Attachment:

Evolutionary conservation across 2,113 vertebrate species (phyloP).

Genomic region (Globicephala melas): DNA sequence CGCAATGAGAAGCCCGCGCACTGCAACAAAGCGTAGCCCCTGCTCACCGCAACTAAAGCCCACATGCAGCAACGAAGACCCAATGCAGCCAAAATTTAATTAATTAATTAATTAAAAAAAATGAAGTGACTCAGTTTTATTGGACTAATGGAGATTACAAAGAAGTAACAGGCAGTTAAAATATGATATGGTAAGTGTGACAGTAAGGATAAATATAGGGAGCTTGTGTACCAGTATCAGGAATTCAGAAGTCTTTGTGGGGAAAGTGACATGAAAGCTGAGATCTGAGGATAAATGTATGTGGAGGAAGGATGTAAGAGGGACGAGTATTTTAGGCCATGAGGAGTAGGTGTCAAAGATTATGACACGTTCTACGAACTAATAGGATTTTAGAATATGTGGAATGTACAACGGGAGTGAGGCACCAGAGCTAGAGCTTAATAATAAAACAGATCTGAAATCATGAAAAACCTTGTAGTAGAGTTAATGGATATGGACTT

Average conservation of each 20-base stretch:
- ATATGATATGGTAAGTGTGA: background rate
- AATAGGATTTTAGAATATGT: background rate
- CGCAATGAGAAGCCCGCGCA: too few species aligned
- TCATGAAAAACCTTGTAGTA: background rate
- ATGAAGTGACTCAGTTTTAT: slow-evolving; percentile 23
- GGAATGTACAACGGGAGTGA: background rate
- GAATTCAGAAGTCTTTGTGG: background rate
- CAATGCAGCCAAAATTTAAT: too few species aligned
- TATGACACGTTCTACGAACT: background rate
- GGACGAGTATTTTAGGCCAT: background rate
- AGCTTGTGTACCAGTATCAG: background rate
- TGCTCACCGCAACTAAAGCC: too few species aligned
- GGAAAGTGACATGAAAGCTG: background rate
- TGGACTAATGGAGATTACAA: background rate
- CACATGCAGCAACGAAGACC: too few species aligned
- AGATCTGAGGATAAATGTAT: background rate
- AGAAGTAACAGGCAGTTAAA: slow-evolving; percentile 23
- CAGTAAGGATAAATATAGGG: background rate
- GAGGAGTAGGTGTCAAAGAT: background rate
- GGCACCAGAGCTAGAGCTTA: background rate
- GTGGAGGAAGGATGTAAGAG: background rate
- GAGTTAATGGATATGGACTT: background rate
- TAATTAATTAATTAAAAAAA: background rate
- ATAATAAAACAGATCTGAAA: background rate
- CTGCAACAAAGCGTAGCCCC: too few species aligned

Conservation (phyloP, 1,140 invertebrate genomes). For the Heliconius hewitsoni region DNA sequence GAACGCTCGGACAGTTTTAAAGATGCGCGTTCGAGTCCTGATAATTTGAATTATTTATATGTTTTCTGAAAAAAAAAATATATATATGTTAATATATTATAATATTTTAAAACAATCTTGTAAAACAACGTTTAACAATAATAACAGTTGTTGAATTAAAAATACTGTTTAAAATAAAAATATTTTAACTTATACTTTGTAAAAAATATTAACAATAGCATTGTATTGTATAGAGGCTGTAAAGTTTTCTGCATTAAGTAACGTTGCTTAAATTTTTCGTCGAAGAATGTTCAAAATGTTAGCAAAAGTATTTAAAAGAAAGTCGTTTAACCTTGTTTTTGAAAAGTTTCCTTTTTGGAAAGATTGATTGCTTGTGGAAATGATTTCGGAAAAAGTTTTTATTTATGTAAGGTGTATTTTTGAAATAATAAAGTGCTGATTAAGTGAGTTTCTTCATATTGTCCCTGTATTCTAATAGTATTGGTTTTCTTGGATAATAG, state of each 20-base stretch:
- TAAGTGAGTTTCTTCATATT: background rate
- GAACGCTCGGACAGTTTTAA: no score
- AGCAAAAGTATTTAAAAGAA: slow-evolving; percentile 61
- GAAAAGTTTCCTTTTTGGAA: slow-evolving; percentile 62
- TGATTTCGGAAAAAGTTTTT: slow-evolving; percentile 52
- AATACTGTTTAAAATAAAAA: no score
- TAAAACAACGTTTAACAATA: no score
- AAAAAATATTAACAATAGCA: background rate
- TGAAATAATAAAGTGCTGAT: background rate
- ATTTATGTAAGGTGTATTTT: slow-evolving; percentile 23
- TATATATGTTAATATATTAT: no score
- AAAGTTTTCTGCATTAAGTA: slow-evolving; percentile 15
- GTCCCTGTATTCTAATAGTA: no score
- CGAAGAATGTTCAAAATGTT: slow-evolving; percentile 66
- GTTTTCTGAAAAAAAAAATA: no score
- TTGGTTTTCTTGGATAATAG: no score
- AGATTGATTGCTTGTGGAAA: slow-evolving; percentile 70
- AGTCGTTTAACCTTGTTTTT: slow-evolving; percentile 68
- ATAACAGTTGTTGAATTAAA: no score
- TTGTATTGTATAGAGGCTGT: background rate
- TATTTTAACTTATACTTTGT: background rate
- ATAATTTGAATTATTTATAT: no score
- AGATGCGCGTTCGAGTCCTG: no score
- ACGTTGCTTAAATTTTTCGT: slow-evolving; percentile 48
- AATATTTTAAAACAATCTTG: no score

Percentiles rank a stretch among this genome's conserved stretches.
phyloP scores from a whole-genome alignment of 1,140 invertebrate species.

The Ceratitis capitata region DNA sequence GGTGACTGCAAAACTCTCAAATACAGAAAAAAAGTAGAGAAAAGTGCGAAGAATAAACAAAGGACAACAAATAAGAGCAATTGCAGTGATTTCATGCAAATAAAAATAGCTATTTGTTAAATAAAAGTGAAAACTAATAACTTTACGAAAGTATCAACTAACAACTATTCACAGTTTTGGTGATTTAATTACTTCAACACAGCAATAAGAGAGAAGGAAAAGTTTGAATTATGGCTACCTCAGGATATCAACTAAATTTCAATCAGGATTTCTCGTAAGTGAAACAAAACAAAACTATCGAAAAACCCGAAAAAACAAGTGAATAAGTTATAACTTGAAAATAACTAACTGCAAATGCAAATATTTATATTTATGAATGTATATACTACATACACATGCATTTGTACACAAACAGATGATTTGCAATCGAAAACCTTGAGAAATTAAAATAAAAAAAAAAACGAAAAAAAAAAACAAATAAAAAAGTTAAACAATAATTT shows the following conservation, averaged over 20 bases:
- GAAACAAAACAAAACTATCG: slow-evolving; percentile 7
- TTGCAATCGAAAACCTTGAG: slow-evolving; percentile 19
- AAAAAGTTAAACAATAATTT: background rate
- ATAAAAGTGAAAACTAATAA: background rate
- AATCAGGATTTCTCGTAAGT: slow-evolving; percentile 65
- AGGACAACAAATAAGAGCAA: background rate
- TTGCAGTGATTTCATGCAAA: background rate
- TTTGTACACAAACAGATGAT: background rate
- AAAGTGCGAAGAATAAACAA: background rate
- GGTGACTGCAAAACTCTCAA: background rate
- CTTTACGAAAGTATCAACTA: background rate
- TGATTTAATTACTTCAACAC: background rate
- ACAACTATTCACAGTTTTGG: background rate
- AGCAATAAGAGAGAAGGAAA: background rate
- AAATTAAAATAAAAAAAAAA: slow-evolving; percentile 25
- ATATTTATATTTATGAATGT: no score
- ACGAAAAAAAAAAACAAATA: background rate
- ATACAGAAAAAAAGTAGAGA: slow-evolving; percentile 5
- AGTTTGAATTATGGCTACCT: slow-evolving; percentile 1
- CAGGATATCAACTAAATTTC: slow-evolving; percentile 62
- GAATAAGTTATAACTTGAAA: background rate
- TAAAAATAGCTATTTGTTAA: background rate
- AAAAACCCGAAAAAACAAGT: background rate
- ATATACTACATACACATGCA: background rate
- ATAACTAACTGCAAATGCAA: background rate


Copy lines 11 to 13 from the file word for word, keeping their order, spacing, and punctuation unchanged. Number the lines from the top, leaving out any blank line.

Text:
- CAATGCAGCCAAAATTTAAT: too few species aligned
- TATGACACGTTCTACGAACT: background rate
- GGACGAGTATTTTAGGCCAT: background rate